The process is we have an employer reach out, our sales representative works with them to take down their initial scope, understanding the kind of product they work, because we don’t just do office, whether it’s residential, industrial, land use, single family rentals, pretty much all the food groups, location, geographically, what specific skill sets they’re looking for outside of underwriting, whether you need leasing skills, you need asset management skills, you need somebody who will be able to be on site. They take down the scope, we go through our pool of freelancers to see who has the skill set, who’s available and within the rate that the employer wants to pay. And we make that introduction, there’s an interview to make sure that everyone understands the scope, and everyone’s comfortable with it. If the relationship is okay, we create a contract and then you can work directly with the freelancer from then on.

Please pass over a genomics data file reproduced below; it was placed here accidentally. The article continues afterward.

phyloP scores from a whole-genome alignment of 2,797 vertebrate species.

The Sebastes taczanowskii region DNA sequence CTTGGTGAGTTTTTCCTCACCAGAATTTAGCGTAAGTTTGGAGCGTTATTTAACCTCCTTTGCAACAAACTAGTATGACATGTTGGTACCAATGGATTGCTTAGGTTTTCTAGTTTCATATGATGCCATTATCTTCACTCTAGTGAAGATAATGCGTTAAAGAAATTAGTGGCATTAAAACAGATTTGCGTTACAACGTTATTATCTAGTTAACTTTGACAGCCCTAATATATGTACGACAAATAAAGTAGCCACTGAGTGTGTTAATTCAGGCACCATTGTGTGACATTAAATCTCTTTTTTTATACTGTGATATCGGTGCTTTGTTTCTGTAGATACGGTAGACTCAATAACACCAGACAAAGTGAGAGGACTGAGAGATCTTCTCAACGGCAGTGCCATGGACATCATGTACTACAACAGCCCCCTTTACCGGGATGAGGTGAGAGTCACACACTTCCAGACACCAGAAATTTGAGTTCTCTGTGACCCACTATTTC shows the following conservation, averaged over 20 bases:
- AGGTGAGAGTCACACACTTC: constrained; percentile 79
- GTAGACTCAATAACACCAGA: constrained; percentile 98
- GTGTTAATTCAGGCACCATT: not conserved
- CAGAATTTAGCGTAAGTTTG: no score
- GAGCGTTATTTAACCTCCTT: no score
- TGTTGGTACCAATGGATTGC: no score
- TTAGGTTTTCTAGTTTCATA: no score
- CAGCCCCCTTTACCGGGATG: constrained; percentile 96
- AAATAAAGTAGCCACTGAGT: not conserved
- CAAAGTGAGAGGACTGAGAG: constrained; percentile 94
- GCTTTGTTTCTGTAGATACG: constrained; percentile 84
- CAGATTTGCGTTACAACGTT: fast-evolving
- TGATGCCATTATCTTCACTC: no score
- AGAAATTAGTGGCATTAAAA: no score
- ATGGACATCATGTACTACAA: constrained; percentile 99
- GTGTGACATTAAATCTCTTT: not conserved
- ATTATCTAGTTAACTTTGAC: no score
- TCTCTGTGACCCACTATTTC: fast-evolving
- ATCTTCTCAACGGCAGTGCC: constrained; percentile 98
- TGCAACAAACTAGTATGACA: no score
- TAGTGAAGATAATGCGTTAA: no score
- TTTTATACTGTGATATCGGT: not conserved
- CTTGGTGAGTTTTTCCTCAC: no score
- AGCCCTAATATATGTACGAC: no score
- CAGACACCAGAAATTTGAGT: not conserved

In terms of what gets provided to the freelancer, or the professional, if I were the underwriter and if somebody asked me to underwrite this deal for them, the big things I would ask are the location, what they’re trying to build, construction costs usually get provided by a client, however, we have some clients that say, Look, I also need help with finding bids from general contractors, can you provide me a shortlist of the best job contractors for this market? Or that you know of, and we can schedule calls with them? So it’s really a white glove employee service that you don’t have to pay full time. Some employers asked me to help them gather this information, help them understand what the land actually cost on a per foot basis? What should they be willing to pay for it? Generally speaking, high level, this usually gets provided by the employer. Chances are they should know more or less what they’re building. It’s fine if they don’t.

 

Renat Yusufov
Bullpen
renat@bullpenre.com